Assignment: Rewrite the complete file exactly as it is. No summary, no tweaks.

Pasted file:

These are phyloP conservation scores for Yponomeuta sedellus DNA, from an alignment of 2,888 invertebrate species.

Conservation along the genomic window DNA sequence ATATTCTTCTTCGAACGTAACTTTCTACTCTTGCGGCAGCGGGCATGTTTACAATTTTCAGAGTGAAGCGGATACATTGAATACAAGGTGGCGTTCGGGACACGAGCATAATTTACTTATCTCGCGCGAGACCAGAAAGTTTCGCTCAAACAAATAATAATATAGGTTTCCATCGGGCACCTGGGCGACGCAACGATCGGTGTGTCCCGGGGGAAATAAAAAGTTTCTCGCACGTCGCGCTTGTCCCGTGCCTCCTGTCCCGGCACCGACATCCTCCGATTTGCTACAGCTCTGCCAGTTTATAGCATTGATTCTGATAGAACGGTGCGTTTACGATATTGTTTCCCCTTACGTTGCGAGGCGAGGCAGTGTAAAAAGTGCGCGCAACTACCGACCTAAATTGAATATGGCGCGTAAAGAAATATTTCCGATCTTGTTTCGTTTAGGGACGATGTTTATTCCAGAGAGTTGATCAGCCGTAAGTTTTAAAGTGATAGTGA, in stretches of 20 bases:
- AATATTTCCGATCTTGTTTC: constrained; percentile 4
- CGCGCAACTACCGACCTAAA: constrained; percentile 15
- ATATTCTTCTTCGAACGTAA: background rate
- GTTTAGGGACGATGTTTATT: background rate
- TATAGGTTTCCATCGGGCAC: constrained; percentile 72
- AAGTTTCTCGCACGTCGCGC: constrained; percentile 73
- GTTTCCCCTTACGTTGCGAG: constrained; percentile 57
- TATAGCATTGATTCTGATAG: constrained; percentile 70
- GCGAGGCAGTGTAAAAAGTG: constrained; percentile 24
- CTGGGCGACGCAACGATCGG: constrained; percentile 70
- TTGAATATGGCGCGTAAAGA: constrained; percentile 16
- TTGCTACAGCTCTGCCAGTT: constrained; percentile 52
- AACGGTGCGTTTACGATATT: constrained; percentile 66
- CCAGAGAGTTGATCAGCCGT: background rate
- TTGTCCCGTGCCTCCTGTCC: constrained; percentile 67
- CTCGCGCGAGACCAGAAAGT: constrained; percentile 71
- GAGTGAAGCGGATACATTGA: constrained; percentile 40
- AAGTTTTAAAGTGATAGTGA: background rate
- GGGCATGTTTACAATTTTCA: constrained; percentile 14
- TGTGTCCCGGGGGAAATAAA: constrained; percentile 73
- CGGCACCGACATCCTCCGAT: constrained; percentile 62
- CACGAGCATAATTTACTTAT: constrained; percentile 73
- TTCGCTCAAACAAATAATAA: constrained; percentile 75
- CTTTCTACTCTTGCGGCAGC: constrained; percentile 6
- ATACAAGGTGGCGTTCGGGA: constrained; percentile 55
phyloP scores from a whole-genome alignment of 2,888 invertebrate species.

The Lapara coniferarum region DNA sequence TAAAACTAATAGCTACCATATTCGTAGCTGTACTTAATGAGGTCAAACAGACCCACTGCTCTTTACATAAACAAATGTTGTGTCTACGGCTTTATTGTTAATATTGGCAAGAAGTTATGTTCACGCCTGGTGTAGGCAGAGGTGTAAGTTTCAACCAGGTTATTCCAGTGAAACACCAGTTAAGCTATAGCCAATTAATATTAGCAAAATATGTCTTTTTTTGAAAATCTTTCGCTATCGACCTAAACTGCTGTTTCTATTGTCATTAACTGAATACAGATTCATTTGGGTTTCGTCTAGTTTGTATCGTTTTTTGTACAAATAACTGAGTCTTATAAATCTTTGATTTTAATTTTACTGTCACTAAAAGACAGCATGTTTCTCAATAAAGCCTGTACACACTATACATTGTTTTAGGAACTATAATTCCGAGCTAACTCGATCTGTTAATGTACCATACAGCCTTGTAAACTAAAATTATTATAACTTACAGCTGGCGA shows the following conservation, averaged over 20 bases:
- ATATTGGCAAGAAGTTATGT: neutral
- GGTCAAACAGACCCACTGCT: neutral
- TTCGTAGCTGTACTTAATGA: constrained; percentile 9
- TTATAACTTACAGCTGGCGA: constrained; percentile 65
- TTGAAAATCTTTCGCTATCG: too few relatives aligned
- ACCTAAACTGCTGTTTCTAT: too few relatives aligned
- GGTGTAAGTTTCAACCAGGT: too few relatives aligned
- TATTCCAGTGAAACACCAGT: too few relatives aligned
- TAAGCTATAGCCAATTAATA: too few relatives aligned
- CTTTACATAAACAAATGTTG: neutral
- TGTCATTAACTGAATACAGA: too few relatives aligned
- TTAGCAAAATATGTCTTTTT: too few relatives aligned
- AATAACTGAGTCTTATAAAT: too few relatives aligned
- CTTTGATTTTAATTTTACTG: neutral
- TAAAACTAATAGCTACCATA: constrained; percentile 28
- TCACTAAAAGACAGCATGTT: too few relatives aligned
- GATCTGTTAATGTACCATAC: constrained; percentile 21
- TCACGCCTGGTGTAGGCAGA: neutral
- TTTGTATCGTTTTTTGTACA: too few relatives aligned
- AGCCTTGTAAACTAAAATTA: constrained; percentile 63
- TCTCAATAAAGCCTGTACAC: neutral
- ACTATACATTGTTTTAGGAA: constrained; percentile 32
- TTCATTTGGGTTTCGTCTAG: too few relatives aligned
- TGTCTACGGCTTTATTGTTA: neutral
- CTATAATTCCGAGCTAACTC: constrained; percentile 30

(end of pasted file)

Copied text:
These are phyloP conservation scores for Yponomeuta sedellus DNA, from an alignment of 2,888 invertebrate species.

Conservation along the genomic window DNA sequence ATATTCTTCTTCGAACGTAACTTTCTACTCTTGCGGCAGCGGGCATGTTTACAATTTTCAGAGTGAAGCGGATACATTGAATACAAGGTGGCGTTCGGGACACGAGCATAATTTACTTATCTCGCGCGAGACCAGAAAGTTTCGCTCAAACAAATAATAATATAGGTTTCCATCGGGCACCTGGGCGACGCAACGATCGGTGTGTCCCGGGGGAAATAAAAAGTTTCTCGCACGTCGCGCTTGTCCCGTGCCTCCTGTCCCGGCACCGACATCCTCCGATTTGCTACAGCTCTGCCAGTTTATAGCATTGATTCTGATAGAACGGTGCGTTTACGATATTGTTTCCCCTTACGTTGCGAGGCGAGGCAGTGTAAAAAGTGCGCGCAACTACCGACCTAAATTGAATATGGCGCGTAAAGAAATATTTCCGATCTTGTTTCGTTTAGGGACGATGTTTATTCCAGAGAGTTGATCAGCCGTAAGTTTTAAAGTGATAGTGA, in stretches of 20 bases:
- AATATTTCCGATCTTGTTTC: constrained; percentile 4
- CGCGCAACTACCGACCTAAA: constrained; percentile 15
- ATATTCTTCTTCGAACGTAA: background rate
- GTTTAGGGACGATGTTTATT: background rate
- TATAGGTTTCCATCGGGCAC: constrained; percentile 72
- AAGTTTCTCGCACGTCGCGC: constrained; percentile 73
- GTTTCCCCTTACGTTGCGAG: constrained; percentile 57
- TATAGCATTGATTCTGATAG: constrained; percentile 70
- GCGAGGCAGTGTAAAAAGTG: constrained; percentile 24
- CTGGGCGACGCAACGATCGG: constrained; percentile 70
- TTGAATATGGCGCGTAAAGA: constrained; percentile 16
- TTGCTACAGCTCTGCCAGTT: constrained; percentile 52
- AACGGTGCGTTTACGATATT: constrained; percentile 66
- CCAGAGAGTTGATCAGCCGT: background rate
- TTGTCCCGTGCCTCCTGTCC: constrained; percentile 67
- CTCGCGCGAGACCAGAAAGT: constrained; percentile 71
- GAGTGAAGCGGATACATTGA: constrained; percentile 40
- AAGTTTTAAAGTGATAGTGA: background rate
- GGGCATGTTTACAATTTTCA: constrained; percentile 14
- TGTGTCCCGGGGGAAATAAA: constrained; percentile 73
- CGGCACCGACATCCTCCGAT: constrained; percentile 62
- CACGAGCATAATTTACTTAT: constrained; percentile 73
- TTCGCTCAAACAAATAATAA: constrained; percentile 75
- CTTTCTACTCTTGCGGCAGC: constrained; percentile 6
- ATACAAGGTGGCGTTCGGGA: constrained; percentile 55
phyloP scores from a whole-genome alignment of 2,888 invertebrate species.

The Lapara coniferarum region DNA sequence TAAAACTAATAGCTACCATATTCGTAGCTGTACTTAATGAGGTCAAACAGACCCACTGCTCTTTACATAAACAAATGTTGTGTCTACGGCTTTATTGTTAATATTGGCAAGAAGTTATGTTCACGCCTGGTGTAGGCAGAGGTGTAAGTTTCAACCAGGTTATTCCAGTGAAACACCAGTTAAGCTATAGCCAATTAATATTAGCAAAATATGTCTTTTTTTGAAAATCTTTCGCTATCGACCTAAACTGCTGTTTCTATTGTCATTAACTGAATACAGATTCATTTGGGTTTCGTCTAGTTTGTATCGTTTTTTGTACAAATAACTGAGTCTTATAAATCTTTGATTTTAATTTTACTGTCACTAAAAGACAGCATGTTTCTCAATAAAGCCTGTACACACTATACATTGTTTTAGGAACTATAATTCCGAGCTAACTCGATCTGTTAATGTACCATACAGCCTTGTAAACTAAAATTATTATAACTTACAGCTGGCGA shows the following conservation, averaged over 20 bases:
- ATATTGGCAAGAAGTTATGT: neutral
- GGTCAAACAGACCCACTGCT: neutral
- TTCGTAGCTGTACTTAATGA: constrained; percentile 9
- TTATAACTTACAGCTGGCGA: constrained; percentile 65
- TTGAAAATCTTTCGCTATCG: too few relatives aligned
- ACCTAAACTGCTGTTTCTAT: too few relatives aligned
- GGTGTAAGTTTCAACCAGGT: too few relatives aligned
- TATTCCAGTGAAACACCAGT: too few relatives aligned
- TAAGCTATAGCCAATTAATA: too few relatives aligned
- CTTTACATAAACAAATGTTG: neutral
- TGTCATTAACTGAATACAGA: too few relatives aligned
- TTAGCAAAATATGTCTTTTT: too few relatives aligned
- AATAACTGAGTCTTATAAAT: too few relatives aligned
- CTTTGATTTTAATTTTACTG: neutral
- TAAAACTAATAGCTACCATA: constrained; percentile 28
- TCACTAAAAGACAGCATGTT: too few relatives aligned
- GATCTGTTAATGTACCATAC: constrained; percentile 21
- TCACGCCTGGTGTAGGCAGA: neutral
- TTTGTATCGTTTTTTGTACA: too few relatives aligned
- AGCCTTGTAAACTAAAATTA: constrained; percentile 63
- TCTCAATAAAGCCTGTACAC: neutral
- ACTATACATTGTTTTAGGAA: constrained; percentile 32
- TTCATTTGGGTTTCGTCTAG: too few relatives aligned
- TGTCTACGGCTTTATTGTTA: neutral
- CTATAATTCCGAGCTAACTC: constrained; percentile 30